Springfield intends to submit a renewal application for a 2020 Levitt AMP Springfield Music Series, which is due September 20. Follow Levitt AMP Springfield to stay up to date.

Downtown Springfield Inc has a policy position on the future of the Y Block. Read it here: North Mansion Block Updated 2019 Policy

Got an Idea? We’ve Got Momentum On Main Street

DSI is a Main Street organization, which means it organizes it activities around four pillars of revitalization: Design, Promotions, Organization and Economic Vitality.

Today’s Downtown Springfield knows that growth will only happen by undertaking economic development activities that fill the smaller vacant properties and build new foot traffic, activities that have also attracted a new generation of volunteers to work alongside DSI staff to #GSD.  

Momentum on Main Street is an initiative that grew out of DSI’s Economic Vitality committee earlier this year to help educate and empower the next generation of entrepreneurs, investors and property developers.

“We really aimed to highlight and build off the positives that are already happening downtown,” said David Lee, a medical salesperson and downtown revitalization advocate who chairs the Momentum committee. “We’ve quickly gotten a lot of interest; it obviously was a message people could get behind. We’re hoping the workshops, conversations, and connections that are happening will give people the tools, and confidence, to do their project or business that they’ve been dreaming about.”

The Momentum on Main Street launch event was held March 21 at Arlington’s. More than 100 people attended to hear from current business owners about their experiences setting up shop in the downtown district and to network. All of the attendees to this free event, sponsored by the City of Springfield and US Bank, were invited to apply for scholarships either to take their business concept to the next level, or to attend an Incremental Development Alliance workshop to learn how to take on a property redevelopment without using subsidies.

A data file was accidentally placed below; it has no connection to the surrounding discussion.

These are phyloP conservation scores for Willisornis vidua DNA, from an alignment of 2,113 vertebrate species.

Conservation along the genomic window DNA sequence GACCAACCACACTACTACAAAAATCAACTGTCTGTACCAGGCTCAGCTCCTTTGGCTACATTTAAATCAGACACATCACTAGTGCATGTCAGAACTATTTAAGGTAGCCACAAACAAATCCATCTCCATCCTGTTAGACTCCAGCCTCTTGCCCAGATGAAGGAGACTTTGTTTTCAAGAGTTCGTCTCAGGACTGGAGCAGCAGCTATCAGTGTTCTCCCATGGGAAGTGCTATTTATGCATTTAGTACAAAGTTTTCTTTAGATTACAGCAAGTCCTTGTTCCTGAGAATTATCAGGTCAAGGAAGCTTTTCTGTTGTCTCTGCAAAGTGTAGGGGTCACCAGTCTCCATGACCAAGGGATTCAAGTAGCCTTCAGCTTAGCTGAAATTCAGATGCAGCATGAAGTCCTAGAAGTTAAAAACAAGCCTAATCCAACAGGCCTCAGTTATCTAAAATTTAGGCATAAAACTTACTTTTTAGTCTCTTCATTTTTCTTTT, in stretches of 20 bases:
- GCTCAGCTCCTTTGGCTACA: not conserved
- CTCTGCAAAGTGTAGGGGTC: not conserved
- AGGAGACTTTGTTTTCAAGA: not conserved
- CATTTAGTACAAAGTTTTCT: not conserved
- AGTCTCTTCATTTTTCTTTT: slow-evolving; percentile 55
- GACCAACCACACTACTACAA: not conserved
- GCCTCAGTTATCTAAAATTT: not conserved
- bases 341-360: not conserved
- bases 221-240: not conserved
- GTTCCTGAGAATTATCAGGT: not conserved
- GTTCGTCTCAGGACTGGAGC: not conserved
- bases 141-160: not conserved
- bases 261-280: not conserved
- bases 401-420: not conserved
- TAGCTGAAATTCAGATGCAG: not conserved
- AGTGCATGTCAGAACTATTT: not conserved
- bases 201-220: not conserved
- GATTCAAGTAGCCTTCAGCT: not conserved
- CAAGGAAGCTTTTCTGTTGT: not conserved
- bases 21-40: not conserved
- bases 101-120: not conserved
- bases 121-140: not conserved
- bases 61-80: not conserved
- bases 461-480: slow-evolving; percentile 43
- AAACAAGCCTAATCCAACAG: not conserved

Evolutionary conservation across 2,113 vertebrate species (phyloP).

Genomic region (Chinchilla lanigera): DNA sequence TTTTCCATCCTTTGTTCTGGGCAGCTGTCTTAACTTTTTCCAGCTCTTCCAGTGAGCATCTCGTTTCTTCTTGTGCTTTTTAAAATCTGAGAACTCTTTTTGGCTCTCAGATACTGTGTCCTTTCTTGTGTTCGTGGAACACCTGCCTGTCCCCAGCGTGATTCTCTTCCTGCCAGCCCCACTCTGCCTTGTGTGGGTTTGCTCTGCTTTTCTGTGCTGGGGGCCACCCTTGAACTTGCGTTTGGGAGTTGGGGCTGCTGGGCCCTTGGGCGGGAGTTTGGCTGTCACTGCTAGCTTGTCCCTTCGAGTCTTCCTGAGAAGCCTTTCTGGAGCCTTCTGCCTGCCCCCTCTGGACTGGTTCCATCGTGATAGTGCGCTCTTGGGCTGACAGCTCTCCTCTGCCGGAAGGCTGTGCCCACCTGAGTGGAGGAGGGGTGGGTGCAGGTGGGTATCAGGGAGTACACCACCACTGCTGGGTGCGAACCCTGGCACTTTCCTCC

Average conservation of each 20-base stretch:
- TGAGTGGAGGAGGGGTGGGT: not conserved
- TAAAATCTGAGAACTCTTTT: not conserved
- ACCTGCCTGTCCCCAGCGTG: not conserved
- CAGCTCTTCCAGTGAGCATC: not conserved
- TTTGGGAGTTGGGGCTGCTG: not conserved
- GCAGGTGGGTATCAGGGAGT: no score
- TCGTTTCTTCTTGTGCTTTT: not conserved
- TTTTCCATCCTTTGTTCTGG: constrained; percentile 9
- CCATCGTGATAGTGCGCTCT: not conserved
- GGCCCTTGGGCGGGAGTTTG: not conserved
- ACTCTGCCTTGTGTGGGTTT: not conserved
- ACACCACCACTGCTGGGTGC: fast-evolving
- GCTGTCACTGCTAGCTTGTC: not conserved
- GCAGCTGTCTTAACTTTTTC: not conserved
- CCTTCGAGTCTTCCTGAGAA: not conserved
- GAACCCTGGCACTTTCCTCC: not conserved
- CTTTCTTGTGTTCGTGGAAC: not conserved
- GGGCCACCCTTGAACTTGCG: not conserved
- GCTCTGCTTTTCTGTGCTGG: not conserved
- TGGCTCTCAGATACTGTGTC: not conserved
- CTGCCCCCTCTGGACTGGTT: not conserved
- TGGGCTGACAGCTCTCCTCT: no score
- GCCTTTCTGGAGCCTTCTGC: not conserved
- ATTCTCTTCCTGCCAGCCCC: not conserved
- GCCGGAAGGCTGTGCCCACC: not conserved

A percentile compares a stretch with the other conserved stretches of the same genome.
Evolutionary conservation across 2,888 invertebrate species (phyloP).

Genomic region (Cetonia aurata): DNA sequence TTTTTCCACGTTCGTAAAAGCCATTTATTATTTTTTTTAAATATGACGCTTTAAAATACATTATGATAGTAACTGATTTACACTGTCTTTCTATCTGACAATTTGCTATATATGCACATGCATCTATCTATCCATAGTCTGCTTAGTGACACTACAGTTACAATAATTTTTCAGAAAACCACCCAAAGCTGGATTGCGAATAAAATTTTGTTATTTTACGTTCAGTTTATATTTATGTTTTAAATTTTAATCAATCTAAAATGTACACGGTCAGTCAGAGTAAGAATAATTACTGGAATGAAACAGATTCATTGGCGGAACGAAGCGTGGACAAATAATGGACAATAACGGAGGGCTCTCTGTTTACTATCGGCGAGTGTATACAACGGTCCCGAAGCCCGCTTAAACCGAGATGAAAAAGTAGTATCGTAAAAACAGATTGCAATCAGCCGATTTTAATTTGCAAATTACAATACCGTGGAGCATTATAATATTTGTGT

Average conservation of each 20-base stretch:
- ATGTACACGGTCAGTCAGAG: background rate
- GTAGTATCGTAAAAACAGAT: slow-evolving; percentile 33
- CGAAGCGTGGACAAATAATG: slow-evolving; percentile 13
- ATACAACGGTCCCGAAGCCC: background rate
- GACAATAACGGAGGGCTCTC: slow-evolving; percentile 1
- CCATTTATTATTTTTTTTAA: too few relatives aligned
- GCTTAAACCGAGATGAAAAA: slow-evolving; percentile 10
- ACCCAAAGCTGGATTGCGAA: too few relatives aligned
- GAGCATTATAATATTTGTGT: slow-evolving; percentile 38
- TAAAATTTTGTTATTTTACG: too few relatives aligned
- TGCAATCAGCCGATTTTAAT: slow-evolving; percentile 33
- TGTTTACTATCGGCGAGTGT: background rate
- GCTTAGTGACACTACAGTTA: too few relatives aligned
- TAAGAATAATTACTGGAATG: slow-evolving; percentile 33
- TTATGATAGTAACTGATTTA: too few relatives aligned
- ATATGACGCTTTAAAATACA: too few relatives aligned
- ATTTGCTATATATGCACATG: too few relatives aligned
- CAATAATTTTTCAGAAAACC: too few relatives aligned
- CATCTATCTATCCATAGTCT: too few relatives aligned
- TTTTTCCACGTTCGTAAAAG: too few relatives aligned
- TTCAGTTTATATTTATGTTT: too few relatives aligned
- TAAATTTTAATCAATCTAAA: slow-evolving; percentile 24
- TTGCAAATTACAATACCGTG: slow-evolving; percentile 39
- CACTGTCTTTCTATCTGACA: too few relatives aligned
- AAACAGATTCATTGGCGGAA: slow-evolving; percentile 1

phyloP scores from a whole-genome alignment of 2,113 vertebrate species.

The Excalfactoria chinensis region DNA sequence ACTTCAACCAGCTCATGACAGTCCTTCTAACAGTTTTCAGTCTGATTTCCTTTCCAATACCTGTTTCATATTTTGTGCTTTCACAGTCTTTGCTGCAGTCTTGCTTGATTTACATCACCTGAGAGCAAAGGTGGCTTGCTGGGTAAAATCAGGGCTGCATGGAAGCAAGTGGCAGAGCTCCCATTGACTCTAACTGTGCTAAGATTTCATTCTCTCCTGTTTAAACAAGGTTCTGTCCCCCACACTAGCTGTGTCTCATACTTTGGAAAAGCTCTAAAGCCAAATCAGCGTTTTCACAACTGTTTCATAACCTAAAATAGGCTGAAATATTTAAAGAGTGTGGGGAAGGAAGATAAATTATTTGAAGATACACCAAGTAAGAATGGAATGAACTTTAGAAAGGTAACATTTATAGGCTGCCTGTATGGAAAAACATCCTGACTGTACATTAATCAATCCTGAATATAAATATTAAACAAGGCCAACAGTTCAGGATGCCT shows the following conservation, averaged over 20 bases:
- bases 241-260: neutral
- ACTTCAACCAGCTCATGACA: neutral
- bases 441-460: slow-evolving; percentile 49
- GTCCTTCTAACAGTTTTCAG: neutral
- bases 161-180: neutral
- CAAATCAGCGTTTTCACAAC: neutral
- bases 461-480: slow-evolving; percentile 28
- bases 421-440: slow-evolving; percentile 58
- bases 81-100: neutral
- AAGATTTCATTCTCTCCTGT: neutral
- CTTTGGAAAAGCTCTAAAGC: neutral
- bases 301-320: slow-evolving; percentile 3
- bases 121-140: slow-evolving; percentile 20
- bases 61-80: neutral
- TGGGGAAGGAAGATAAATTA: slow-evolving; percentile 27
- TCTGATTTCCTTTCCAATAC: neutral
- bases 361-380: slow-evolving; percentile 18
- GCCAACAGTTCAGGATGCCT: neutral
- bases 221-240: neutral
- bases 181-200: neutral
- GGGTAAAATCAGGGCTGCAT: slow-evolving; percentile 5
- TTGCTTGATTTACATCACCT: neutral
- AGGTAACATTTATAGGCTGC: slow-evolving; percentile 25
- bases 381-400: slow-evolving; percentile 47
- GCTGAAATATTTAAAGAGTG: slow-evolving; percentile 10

CO.STARTERS SCHOLARSHIPS

Attendees at the kick-off event had the opportunity to apply for a Co.Starters scholarship, sponsored by US Bank. Co.Starters is a national nine-week program that began in Chattanooga, TN to help communities “build vibrant entrepreneurial ecosystems by equipping them with the best tools and resources needed.” Co.Starters in Springfield is hosted by Innovate Springfield, UIS’ business incubator located in the heart of downtown.

Then in June, Innovate Springfield hosted their first Co.Starters Pitch Event to hear from the ten participants in the first cohort. Five of the Co.Starters cohort members received the US Bank scholarships as part of the Momentum on Main Street program:

  • Sarah Stahly – Sweet Scoops
  • Patrick Russell – Curtain & Leaf
  • Dayton Burntett – Trans4orm
  • Liz Hiller – Thirsty’s Taproom
  • Thomas Phinney –  Cafe on the Rocks